As a kid, I always liked fighter jets and used to build models of them. When I decided to write my book, one of the skills I wanted my protagonist to have was the ability to fly a plane. I had no idea about civilian aviation. So, after talking to a friend who was learning to fly, I took a few classes at a local flight school to understand what being a PIC was like.
There's an incredible sense of freedom in being able to pilot an aircraft. My favorite part was always seeing the blue Californian coastline under my wing. The part that I hated was the lack of patience my instructor had. Once, he scared me stiff when I made a mistake at takeoff. I never understood how stressing out an already nervous person would solve anything. I was so shaken by the event; I went home unable to work and downed a few beers just to calm myself down. It goes without saying that I had a nice, long chat with my instructor on my next class. Sadly, the economy made sure I didn't get too far in my training, but left me with enough knowledge to accurately portray a civilian pilot in my novel. Hopefully, one day, I can finish what I started.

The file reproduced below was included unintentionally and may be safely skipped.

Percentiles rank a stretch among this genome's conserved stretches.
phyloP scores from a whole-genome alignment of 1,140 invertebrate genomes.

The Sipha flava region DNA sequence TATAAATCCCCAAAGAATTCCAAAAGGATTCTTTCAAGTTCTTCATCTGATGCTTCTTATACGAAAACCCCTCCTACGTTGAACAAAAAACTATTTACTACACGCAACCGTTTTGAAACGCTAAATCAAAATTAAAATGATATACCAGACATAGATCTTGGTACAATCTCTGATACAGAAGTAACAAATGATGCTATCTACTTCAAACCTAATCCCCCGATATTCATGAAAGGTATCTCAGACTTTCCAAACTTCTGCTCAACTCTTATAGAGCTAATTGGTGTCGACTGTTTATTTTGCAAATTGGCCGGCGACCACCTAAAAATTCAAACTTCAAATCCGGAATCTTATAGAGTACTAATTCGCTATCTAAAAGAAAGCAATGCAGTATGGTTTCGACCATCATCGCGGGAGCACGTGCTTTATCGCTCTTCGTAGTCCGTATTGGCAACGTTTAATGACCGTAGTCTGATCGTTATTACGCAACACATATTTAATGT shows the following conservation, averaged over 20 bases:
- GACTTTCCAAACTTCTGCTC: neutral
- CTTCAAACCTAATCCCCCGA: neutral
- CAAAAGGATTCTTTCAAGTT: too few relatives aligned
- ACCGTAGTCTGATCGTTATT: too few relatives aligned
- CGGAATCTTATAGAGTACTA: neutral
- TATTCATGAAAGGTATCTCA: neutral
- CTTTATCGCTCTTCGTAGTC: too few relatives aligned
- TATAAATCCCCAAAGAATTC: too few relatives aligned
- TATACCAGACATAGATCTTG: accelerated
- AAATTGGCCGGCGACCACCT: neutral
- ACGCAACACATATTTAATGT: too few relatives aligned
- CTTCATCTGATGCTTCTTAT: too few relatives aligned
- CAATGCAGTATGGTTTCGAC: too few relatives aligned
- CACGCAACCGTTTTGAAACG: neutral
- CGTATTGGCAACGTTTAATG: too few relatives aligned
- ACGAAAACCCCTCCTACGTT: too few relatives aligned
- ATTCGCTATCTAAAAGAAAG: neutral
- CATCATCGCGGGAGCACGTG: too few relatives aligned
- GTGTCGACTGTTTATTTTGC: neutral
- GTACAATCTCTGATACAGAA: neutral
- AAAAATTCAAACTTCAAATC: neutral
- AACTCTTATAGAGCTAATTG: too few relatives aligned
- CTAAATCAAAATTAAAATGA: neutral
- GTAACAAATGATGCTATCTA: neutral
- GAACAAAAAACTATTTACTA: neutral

I once got a critique from an editor about the 'hyper-competence' of my main character. This argument flew on the face of an anecdote my Urban Survival instructor related to us during class. The details were vague, of course, but basically he was teaching a few SEALs from DEVGRU and presented them with a problem in which they have to escape a city in a hurry. A few minutes later, one of their answers was to commandeer an airliner. Surprised, my instructor said, "OK, how about if there's no one in the airport?" To which the SEALs shrugged and said "We'd steal an airplane and fly it ourselves." Skeptical, my instructor asked, "Yeah, right. How many of you can fly an airplane?" Half the class raised their hands. Honestly, I'm not surprised. If that were my line of work, I'd make it my business to know how to fly and sail.
Keep on running!